Reporting on poverty: 'Listening is the most important thing'

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The Guardian’s social affairs correspondent spent two eye-opening weeks in the UK with UN rapporteur Philip Alston

It was past midnight and, as another deadline loomed, the news editor of the Sunday paper I used to work for could no longer mask his frustration at how badly I was fouling up a story. Reporting was simple, he said: pick up the phone, ask a question and write down the answer.

Amid the fatigue of another late shift, it felt sarcastic. But in the following years the simplicity of what he said stayed with me. It was essentially an instruction to listen, the most important thing reporters do. Persuading people to start talking can be hard. Finding the reason to publish what they say – why these people? Does it matter? Why should the readers care? – is not always easy either. But listening is the key, especially when covering social affairs, in which the patterns of people’s lives often emerge slowly.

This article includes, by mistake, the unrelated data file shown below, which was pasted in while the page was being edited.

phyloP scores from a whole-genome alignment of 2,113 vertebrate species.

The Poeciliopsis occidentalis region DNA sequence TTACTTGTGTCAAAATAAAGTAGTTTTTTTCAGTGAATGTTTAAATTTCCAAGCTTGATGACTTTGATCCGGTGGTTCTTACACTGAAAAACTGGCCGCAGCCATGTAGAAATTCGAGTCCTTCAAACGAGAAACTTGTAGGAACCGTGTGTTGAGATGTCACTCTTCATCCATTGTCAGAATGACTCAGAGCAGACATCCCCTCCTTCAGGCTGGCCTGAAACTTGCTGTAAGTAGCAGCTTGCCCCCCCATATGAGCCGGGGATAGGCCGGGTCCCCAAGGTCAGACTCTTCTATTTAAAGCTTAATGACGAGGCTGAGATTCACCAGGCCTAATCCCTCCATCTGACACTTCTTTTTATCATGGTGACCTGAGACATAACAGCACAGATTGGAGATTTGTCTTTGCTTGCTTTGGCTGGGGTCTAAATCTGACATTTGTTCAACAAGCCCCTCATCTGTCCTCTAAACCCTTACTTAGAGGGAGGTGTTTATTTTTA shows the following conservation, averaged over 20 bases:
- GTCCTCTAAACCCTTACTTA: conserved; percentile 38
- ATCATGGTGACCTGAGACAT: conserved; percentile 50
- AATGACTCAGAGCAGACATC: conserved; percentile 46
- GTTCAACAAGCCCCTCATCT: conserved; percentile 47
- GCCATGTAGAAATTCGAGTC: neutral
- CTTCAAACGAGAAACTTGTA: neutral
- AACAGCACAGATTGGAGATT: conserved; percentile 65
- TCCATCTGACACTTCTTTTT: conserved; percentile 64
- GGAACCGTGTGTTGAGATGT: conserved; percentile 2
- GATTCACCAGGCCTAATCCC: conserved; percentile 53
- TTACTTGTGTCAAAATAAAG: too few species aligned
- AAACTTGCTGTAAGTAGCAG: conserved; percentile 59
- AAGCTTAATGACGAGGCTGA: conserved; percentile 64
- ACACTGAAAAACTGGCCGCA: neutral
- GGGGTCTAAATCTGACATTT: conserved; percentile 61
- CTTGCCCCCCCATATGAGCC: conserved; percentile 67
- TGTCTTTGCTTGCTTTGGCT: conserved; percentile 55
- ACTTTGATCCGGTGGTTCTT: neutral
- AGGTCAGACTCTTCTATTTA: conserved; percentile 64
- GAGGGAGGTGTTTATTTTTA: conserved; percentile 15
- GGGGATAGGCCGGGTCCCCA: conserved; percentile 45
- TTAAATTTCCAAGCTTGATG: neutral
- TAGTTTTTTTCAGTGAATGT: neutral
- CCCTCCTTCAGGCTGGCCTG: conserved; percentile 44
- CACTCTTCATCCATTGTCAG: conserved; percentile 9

Double-checking is the stuff of good reporting too. The more people we listen to, the clearer the picture becomes

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